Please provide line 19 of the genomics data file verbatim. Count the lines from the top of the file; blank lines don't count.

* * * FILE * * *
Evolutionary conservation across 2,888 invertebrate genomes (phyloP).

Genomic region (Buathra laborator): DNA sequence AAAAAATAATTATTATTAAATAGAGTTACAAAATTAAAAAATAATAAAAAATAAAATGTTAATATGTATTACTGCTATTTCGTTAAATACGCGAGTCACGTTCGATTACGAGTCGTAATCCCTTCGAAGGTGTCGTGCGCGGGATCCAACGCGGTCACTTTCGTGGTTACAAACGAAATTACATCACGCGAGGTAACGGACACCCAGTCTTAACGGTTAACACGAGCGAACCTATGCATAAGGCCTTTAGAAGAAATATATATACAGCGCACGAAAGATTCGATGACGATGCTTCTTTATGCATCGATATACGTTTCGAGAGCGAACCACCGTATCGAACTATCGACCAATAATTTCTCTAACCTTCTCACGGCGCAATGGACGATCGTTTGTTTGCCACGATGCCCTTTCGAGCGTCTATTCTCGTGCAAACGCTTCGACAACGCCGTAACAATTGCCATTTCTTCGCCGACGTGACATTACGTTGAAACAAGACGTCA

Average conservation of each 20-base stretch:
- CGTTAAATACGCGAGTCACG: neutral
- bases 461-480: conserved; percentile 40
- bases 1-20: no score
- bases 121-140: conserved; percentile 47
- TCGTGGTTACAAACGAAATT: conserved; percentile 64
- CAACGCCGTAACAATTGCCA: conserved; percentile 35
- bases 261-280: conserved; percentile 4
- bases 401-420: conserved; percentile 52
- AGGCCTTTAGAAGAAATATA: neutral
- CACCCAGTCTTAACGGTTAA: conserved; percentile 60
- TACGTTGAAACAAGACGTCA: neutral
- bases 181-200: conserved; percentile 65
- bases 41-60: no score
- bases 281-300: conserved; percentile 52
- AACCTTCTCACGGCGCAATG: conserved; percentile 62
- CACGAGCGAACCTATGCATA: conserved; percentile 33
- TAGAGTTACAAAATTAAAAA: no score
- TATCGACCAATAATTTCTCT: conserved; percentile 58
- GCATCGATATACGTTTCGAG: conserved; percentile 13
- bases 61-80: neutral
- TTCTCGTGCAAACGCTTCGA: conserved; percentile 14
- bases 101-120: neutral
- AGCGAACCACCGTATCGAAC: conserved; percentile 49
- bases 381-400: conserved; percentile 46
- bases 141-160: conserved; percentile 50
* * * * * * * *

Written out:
- CACGAGCGAACCTATGCATA: conserved; percentile 33